Media eagerly awaits each new design
This post is a bit late; I’ve been too busy working on a Halloween costume. But it’s up, all the same
For those of you that missed it, Digital Summer was a party last Wednesday (produced by the lovely Liana Burtsava and Eliane Fiolet, and hosted by Girls in Tech and Ubergizmo) that brought together tech, photography, and fashion for one of the hottest mixers I’ve been to in awhile. When all was said and done, they also raised money to plant nearly 1000 trees in Honduras! Yay for good times and good causes!
But what exactly happened that made it oh so right? While ideally I’d like to sit down with Liana and ask, here are some tips I saw that might help your next event get there.
- Set a high standard. By making their banners beautiful and artistic, by setting a dress code, and by announcing a semi-professional photo shoot area at the event, people came, and looked good. People want to feel pretty, and be surrounded by pretty people, and Liana and Eliane made sure everyone knew this would be an event for that. Man, I saw people in suits that I didn’t know owned anything other than their company tshirts.
- Keep a (pretty) line outside. This related to #1 – a line of people in tshirts and jeans is much less interesting than a line of beautiful women and international men. Sure, people complained about the line, but really not that much. And folks on the street asked what was going on. Have the venue open 5-10 minutes late. Tell the doorman there is no rush to get people in. But be aware, this is a fine line (no pun intended), and keeping people out in the cold or out too long will breed discontent.
- Be liberal with media titles and promotion. Make people feel important. When I knew I’d be able to skip the line as media, it inspired me to write more about the event; to earn that privilege. I pimped this event to numerous friends and colleagues because my logo would be up there, and I wanted people to see.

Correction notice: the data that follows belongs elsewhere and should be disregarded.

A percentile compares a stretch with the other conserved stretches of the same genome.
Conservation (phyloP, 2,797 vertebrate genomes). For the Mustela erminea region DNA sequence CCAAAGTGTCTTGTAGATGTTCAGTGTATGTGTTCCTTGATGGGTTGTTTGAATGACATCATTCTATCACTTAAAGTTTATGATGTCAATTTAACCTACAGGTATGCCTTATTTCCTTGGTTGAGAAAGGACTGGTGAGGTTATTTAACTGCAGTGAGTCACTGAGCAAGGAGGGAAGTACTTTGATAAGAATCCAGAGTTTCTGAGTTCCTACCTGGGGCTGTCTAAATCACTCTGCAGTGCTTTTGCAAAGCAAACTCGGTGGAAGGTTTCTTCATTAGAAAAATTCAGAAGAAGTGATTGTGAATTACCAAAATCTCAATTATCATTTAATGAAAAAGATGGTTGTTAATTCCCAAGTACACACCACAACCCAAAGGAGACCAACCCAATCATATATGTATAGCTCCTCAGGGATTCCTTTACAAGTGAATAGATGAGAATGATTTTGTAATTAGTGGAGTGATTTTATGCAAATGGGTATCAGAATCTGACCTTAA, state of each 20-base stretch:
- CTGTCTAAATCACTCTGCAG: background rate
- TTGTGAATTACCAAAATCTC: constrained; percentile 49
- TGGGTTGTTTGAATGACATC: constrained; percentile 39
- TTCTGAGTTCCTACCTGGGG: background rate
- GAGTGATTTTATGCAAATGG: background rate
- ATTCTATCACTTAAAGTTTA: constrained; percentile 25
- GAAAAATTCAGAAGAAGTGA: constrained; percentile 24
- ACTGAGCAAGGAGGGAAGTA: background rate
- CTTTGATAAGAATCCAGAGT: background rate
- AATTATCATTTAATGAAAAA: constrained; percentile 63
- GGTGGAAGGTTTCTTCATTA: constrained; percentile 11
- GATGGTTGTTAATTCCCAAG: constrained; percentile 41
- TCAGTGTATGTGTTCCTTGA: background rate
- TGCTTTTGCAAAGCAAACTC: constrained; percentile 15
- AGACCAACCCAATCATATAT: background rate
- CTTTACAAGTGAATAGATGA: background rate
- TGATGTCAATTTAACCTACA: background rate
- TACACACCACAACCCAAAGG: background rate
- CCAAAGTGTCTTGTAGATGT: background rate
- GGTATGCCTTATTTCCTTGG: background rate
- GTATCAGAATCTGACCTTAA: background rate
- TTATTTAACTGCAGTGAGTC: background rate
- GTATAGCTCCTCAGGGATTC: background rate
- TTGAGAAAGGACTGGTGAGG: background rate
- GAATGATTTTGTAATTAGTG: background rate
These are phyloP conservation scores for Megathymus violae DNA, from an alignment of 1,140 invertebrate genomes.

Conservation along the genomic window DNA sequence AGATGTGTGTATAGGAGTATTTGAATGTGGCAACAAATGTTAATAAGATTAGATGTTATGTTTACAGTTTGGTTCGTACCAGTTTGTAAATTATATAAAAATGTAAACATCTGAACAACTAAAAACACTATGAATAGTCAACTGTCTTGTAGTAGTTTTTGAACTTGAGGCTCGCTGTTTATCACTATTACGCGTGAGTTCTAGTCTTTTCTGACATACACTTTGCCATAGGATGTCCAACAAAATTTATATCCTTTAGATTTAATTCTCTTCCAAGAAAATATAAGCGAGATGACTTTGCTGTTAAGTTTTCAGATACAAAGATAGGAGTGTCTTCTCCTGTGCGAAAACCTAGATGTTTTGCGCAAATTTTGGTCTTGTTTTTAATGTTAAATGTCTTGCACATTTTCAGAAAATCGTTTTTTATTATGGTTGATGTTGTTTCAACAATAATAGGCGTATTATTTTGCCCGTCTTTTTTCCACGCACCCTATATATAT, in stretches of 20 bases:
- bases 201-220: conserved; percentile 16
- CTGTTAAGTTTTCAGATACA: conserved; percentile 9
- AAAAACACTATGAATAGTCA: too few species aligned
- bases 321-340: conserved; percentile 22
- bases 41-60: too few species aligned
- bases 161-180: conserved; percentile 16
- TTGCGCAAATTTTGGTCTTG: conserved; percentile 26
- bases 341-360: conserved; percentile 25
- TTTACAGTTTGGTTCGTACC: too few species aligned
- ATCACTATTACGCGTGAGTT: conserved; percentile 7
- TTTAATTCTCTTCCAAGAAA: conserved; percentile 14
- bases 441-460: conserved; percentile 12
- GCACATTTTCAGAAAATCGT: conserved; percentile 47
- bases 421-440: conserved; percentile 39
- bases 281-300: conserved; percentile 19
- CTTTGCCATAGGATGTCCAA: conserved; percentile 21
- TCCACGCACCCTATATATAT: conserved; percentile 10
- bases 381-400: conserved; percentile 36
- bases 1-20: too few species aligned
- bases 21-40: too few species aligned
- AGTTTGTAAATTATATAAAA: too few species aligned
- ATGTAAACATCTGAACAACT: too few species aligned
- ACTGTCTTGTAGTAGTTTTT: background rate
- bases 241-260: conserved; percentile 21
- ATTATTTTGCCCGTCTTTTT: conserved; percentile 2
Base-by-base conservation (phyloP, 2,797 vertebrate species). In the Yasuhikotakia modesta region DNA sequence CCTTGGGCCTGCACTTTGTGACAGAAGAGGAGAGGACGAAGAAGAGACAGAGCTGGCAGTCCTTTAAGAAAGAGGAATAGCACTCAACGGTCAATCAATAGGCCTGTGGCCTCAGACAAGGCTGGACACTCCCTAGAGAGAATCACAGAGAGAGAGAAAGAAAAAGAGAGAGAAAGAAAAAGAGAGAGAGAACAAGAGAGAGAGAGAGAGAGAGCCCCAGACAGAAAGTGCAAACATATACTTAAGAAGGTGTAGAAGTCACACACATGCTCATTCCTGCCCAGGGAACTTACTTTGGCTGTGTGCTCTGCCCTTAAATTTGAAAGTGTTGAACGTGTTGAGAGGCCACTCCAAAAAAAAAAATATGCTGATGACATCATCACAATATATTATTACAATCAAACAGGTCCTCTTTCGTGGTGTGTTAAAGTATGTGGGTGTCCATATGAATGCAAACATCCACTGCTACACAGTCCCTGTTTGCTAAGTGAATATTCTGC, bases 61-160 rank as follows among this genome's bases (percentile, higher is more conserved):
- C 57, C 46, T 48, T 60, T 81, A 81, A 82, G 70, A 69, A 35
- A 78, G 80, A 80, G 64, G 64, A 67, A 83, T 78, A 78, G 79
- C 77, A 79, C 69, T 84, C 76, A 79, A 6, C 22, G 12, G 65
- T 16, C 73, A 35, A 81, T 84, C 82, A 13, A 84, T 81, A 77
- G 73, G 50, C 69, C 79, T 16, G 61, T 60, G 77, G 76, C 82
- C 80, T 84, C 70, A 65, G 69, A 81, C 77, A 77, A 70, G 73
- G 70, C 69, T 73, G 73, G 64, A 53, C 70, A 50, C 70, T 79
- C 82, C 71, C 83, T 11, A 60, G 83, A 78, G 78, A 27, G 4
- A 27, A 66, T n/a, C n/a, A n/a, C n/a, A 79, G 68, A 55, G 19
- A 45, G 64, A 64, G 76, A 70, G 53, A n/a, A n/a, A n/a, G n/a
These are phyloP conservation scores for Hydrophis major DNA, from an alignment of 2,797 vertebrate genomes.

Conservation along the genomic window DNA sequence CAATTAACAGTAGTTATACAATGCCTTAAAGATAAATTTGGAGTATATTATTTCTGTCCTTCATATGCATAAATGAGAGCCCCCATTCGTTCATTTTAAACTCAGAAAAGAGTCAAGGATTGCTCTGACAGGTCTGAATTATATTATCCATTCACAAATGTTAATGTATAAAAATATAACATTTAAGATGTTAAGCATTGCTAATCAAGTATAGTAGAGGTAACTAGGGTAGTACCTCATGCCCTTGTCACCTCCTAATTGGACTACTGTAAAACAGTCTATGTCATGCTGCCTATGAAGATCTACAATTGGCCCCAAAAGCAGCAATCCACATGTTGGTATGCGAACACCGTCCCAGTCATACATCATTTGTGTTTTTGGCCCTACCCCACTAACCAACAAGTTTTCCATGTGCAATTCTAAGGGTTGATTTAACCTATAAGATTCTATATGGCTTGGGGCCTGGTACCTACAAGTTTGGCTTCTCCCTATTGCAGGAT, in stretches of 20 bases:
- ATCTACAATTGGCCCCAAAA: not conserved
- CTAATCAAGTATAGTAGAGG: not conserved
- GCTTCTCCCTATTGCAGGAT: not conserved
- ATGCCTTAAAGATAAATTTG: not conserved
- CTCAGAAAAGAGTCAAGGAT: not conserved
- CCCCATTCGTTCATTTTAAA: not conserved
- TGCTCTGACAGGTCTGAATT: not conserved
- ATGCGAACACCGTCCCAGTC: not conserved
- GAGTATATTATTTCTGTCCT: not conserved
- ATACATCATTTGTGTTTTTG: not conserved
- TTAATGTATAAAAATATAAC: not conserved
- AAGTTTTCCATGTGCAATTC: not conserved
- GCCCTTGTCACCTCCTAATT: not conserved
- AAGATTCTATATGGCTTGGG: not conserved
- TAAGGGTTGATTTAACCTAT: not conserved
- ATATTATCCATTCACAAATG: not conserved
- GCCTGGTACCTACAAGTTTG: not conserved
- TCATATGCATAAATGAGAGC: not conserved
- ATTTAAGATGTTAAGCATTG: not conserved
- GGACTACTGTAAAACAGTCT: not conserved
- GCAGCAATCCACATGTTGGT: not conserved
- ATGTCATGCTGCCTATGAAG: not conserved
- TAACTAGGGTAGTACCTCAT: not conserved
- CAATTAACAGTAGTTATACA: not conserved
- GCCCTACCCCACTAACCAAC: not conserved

- Unite sexy genres. A tech mixer comes off as dull to the laymen. Sure, he likes social media and all, but aren’t all techies just geek guys, he asks? My most popular events have been when SFbeta teamed up with Virgance (green tech is sexy) and when we worked with Glam Media (with a name like Glam, what’s to miss?). Liana and Eliane did this beautifully. By working with tech bloggers, Girls in Tech,and local fashion and make-up artists, they were able to make a tech mixer that catered to women, to fashion, and to the media, without anything feeling forced. This increased their audience without decreasing experience.
- Free drinks. Well, media got a free drink, but otherwise, thiey didn’t do this. But they didn’t need to, since they hit the other points so well. Offer a free drink to every attendee at your event, and you’ll draw the crowds.
- Hawt sponsors and partners. Sponsors are most certainly not just for the money. Sponsors promote the event to their clients, they give away schwag, and they get their name on everything. If you can be picky, do it. HP was there, showing off their awesome touch screens and mini-laptops. There were also Coveroo iPhone etched covers going on and eye-lash extensions being added by star artists Bianca Lucescu and Candy Walker. I dont know if either of those were paying sponsors, but that doesn’t matter. They were a perk for attendees, and that will more than pay for itself. Even if you don’t have sponsors as cool as these, work with them to design something engaging they can do or give away; it’ll leave them feeling more pleased with the investment, and will draw more crowds.
So congratulations ladies, on a wonderful evening! And good luck to the rest of you; I’m sure you shall be fabulous!
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